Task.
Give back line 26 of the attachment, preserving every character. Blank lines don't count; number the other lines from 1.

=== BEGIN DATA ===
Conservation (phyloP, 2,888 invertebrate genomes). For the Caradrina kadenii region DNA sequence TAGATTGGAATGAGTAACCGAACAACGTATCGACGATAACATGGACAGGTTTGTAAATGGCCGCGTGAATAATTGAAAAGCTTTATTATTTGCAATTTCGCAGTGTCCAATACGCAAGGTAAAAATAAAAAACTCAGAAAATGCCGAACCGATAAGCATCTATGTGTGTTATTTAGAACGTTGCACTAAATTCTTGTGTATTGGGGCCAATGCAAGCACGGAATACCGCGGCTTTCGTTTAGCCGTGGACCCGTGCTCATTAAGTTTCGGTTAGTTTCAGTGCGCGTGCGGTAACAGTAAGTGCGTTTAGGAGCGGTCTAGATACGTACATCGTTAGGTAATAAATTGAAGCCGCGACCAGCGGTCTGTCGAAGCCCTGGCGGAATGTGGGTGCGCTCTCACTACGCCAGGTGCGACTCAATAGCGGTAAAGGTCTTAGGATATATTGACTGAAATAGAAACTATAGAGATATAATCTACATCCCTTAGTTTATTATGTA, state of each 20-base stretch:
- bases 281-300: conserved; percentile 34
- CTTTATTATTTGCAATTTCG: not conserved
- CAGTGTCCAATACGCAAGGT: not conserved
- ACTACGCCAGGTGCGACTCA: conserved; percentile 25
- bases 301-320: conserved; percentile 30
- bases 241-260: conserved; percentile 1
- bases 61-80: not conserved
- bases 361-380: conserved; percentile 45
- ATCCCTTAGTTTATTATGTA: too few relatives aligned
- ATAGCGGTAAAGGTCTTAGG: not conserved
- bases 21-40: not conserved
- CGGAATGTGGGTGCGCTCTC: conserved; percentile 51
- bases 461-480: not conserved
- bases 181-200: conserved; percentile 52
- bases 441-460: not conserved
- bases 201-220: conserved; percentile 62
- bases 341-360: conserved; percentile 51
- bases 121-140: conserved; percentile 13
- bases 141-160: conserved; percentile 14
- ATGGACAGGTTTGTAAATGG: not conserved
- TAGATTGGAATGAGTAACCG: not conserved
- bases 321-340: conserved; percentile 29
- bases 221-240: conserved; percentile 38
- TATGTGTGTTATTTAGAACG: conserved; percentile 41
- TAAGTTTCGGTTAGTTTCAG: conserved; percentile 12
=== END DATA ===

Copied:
- TAAGTTTCGGTTAGTTTCAG: conserved; percentile 12